using (let obj = expr) {
  let { x, y } = obj; // `obj` is otherwise unused
  ...
}


// after refactor away single use of `obj`:
using (let { x, y } = expr) {
  ...
}

In the above example, in all four cases the value of expr is what is disposed.

The same result could also be achieved through other refactorings in which each step also results in semantically equivalent code:

// before:
let obj = expr, x, y;
using (obj) {
  x = obj.x;
  y = obj.y;
  ...
}


// after refactor into assignment pattern:
let obj = expr, x, y;
using (obj) {
  ({ x, y } = obj);
  ...
}


// after move assignment pattern into head of `using`:
let obj = expr, x, y;
using ({ x, y } = obj) {
  ...
}


// after refactor away single use of `obj`:
let x, y;
using ({ x, y } = expr) {
  ...
}

As with the first set of refactorings, in all four cases it is the value of expr that is disposed.

using on null or undefined values

This proposal has opted to ignore null and undefined values provided to the using statement. This is similar to the behavior of using in languages like C# that also allow null. One primary reason for this behavior is to simplify a common case where a resource might be optional, without requiring duplication of work:

using (const resource = isResourceAvailable() ? getResource() : undefined) {
  ... // (1) do some work with or without resource
  if (resource) resource.doSomething();
  ... // (2) do some other work with or without resource
}

Compared to:

if (isResourceAvailable()) {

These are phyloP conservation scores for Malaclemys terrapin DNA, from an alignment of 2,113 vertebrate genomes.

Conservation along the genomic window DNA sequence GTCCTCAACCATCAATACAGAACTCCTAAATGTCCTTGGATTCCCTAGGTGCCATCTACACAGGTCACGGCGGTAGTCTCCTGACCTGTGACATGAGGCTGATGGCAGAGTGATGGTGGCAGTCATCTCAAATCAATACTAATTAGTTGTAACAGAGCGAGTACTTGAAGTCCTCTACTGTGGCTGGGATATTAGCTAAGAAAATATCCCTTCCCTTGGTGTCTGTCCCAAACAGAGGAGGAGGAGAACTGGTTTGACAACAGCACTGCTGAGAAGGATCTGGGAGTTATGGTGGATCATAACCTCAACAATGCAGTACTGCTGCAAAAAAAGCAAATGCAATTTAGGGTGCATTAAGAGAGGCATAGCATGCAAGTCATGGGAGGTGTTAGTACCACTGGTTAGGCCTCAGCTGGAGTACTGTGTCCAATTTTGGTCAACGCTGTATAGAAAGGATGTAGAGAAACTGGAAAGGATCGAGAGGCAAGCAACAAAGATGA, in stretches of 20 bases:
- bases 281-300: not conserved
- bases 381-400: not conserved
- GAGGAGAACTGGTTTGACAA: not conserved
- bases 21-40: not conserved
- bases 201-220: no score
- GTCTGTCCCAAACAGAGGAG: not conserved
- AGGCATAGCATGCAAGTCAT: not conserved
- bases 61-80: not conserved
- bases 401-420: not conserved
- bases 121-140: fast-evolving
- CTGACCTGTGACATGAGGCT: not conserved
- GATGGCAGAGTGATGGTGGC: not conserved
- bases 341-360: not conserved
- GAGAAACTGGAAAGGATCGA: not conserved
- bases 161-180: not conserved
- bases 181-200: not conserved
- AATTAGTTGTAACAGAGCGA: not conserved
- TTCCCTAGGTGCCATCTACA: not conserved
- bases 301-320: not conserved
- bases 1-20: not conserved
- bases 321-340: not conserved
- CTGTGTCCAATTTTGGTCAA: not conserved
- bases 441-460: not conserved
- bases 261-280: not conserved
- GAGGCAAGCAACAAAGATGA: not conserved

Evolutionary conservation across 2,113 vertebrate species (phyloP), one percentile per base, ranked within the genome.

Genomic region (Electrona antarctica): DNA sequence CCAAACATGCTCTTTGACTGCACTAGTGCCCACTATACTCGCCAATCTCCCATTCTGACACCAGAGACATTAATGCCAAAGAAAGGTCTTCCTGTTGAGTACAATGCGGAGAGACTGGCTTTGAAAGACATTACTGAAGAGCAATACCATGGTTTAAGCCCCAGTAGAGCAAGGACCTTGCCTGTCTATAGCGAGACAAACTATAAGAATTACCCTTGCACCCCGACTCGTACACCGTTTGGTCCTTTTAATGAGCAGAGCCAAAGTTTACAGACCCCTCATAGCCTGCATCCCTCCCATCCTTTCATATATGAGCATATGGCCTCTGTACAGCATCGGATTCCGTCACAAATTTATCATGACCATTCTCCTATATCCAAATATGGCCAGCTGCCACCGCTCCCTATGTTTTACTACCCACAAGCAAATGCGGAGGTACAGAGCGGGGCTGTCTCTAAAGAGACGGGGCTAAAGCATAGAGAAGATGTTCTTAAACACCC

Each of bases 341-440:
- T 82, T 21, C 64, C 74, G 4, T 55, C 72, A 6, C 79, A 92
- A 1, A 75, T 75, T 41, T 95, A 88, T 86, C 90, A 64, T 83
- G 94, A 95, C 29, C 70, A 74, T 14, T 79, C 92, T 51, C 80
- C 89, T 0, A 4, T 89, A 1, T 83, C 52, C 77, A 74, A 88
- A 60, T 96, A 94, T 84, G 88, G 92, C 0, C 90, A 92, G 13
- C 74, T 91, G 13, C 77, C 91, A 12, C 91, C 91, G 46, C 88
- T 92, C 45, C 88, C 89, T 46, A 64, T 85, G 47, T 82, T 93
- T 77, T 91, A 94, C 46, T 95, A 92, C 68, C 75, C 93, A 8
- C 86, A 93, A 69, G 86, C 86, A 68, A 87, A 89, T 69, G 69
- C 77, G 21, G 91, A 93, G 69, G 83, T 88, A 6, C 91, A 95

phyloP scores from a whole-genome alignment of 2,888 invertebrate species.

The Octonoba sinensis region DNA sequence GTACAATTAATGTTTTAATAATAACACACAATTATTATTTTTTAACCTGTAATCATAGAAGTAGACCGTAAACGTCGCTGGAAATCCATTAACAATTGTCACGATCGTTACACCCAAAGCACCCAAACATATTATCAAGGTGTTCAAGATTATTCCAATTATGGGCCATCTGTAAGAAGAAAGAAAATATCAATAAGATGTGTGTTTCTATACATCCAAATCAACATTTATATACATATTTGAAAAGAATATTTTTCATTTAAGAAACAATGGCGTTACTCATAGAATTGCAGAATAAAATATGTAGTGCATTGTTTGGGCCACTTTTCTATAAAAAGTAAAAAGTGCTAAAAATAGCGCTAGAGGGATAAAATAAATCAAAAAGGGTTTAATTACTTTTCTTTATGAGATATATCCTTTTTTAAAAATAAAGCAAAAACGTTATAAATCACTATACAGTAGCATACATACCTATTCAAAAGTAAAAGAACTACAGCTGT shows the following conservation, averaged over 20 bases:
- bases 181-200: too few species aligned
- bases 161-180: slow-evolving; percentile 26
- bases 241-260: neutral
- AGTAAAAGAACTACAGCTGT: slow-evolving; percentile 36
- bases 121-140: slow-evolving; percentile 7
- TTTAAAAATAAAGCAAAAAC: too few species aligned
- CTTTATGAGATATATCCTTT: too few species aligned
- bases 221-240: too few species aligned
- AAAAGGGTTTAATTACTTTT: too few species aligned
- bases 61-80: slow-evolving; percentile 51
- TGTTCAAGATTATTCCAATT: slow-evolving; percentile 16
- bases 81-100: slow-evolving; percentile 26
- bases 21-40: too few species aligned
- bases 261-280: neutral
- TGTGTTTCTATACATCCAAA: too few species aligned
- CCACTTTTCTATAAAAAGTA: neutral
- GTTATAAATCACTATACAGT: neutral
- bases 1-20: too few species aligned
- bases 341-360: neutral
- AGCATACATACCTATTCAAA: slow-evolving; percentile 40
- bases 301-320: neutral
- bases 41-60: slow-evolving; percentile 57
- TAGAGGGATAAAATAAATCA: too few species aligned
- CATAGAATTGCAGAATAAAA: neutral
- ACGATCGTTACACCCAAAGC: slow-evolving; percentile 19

using (const resource = getResource()) {
    ... // (1) above
    resource.doSomething()
    ... // (2) above
  }
}
else {
  ... // (1) above
  ... // (2) above
}

using on values without [Symbol.dispose]

If a resource does not have a callable [Symbol.dispose] member, a TypeError would be thrown at the end of the Block when the member would be invoked.

using in AsyncFunction or AsyncGeneratorFunction

In an AsyncFunction or an AsyncGeneratorFunction, at the end of a using block we first look for a [Symbol.asyncDispose] method before looking for a [Symbol.dispose] method. If we found a [Symbol.asyncDispose] method, we Await the result of calling it.

Examples

WHATWG Streams API

using (const reader = stream.getReader()) {
  const { value, done } = reader.read();
  ...
}

NodeJS FileHandle

using (const f1 = fs.promises.open(f1, constants.O_RDONLY), 
             f2 = fs.promises.open(f2, constants.O_WRONLY)) {
  const buffer = Buffer.alloc(4092);
  const { bytesRead } = await f1.read(buffer);
  await f2.write(buffer, 0, bytesRead);
}

Transactional Consistency (ACID)

// roll back transaction if either action fails
using (const tx = transactionManager.startTransaction(account1, account2)) {
  await account1.debit(amount);
  await account2.credit(amount);

  // mark transaction success
  tx.succeeded = true;
}

Other uses

// audit privileged function call entry and exit
function privilegedActivity() {
  using (auditLog.startActivity("privilegedActivity")) {
    ...
  }
}

API

This proposal adds the properties dispose and asyncDispose to the Symbol constructor whose values are the @@dispose and @@asyncDispose internal symbols, respectively:

interface SymbolConstructor {
  readonly dispose: symbol;
  readonly asyncDispose: symbol;
}

In addition, the methods [Symbol.dispose] and [Symbol.asyncDispose] methods would be added to %GeneratorPrototype% and %AsyncGeneratorPrototype%, respectively. Each method, when called, calls the return method on those prototypes.

TODO

The following is a high-level list of tasks to progress through each stage of the TC39 proposal process:

Stage 1 Entrance Criteria

  • Identified a "champion" who will advance the addition.
  • Prose outlining the problem or need and the general shape of a solution.
  • Illustrative examples of usage.
  • High-level API.

Stage 2 Entrance Criteria

Stage 3 Entrance Criteria

Stage 4 Entrance Criteria

  • Test262 acceptance tests have been written for mainline usage scenarios and merged.
  • Two compatible implementations which pass the acceptance tests: [1], [2].
  • A pull request has been sent to tc39/ecma262 with the integrated spec text.
  • The ECMAScript editor has signed off on the pull request.